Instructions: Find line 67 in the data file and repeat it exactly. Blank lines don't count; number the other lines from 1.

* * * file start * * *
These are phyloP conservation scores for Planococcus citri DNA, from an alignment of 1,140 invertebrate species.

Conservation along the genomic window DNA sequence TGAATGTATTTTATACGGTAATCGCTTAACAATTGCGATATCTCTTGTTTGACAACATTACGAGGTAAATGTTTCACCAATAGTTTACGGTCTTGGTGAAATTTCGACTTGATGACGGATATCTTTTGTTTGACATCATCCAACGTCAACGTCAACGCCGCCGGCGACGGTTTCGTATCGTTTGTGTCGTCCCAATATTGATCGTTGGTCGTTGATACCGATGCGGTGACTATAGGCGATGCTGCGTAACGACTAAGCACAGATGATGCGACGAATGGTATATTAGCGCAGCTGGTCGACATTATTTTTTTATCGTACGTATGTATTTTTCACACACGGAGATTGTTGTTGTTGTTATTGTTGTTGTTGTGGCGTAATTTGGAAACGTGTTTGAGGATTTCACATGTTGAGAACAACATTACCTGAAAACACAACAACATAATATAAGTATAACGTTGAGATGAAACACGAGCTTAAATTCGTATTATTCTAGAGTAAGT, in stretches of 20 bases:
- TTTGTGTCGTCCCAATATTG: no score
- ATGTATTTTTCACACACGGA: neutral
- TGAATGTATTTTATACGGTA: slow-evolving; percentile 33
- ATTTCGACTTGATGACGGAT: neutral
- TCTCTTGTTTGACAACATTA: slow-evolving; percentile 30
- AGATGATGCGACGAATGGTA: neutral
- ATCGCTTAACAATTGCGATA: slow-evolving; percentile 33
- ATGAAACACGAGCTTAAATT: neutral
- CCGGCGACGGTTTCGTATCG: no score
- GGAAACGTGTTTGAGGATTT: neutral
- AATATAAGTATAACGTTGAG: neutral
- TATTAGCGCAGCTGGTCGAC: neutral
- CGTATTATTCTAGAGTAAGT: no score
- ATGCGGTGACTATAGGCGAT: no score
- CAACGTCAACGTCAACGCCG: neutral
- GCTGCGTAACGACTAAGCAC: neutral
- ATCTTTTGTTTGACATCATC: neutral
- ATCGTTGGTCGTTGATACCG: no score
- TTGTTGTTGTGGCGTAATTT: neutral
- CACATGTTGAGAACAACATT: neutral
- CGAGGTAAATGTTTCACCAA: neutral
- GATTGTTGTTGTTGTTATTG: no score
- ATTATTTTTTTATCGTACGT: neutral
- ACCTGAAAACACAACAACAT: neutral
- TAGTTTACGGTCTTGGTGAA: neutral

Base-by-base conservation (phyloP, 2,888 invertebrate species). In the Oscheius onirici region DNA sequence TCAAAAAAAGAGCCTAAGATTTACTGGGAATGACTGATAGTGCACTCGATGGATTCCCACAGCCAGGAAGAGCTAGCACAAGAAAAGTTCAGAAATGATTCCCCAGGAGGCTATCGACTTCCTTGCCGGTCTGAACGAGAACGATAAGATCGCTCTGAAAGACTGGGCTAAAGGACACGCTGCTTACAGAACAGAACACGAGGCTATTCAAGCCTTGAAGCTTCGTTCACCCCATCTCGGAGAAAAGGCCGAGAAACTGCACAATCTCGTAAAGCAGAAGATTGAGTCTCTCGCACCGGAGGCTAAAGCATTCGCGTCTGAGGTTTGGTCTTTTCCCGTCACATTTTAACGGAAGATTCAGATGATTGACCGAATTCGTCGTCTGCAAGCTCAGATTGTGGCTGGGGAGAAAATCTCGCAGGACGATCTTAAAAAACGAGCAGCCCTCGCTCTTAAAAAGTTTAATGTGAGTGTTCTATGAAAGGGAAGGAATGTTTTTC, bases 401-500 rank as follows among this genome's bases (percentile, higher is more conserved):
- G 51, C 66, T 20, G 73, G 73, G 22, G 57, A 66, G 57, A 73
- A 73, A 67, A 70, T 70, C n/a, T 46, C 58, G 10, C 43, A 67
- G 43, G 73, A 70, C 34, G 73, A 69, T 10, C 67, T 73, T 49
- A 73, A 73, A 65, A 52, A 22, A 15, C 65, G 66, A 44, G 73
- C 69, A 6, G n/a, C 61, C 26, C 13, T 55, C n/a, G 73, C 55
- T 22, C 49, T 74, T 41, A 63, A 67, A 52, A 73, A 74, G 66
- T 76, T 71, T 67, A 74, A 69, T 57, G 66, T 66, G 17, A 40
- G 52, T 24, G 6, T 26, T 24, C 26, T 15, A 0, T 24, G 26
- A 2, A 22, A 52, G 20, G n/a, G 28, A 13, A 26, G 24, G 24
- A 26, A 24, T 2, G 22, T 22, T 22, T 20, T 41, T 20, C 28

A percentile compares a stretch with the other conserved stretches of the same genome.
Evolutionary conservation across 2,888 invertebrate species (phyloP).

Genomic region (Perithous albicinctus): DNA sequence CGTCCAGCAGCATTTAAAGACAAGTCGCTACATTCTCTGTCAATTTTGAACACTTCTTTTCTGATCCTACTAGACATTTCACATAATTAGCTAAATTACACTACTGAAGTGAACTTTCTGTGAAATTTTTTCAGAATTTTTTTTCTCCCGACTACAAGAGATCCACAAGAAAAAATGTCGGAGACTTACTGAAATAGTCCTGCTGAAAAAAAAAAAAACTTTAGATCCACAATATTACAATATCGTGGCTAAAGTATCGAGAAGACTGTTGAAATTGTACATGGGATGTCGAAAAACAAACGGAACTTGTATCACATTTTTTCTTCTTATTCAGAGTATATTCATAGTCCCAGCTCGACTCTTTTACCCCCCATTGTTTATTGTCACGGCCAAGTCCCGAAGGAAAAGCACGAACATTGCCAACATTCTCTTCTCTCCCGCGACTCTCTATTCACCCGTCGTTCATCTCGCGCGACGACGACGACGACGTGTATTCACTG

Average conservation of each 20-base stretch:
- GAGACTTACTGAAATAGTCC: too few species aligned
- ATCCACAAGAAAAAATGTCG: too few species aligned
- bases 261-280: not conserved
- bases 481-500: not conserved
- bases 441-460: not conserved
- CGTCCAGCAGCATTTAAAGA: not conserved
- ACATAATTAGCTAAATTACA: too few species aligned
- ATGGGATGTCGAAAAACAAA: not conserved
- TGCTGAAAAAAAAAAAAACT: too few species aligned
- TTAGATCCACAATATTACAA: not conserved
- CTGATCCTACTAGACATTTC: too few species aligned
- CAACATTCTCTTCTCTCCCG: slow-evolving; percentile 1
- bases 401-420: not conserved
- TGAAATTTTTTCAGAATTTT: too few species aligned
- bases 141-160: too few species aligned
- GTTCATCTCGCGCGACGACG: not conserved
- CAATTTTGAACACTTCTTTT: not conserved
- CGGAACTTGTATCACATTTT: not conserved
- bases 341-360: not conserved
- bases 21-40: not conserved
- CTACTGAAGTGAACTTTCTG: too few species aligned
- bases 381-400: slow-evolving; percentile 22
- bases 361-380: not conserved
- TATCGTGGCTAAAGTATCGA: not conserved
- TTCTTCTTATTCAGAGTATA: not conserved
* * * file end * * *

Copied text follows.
- TTCTTCTTATTCAGAGTATA: not conserved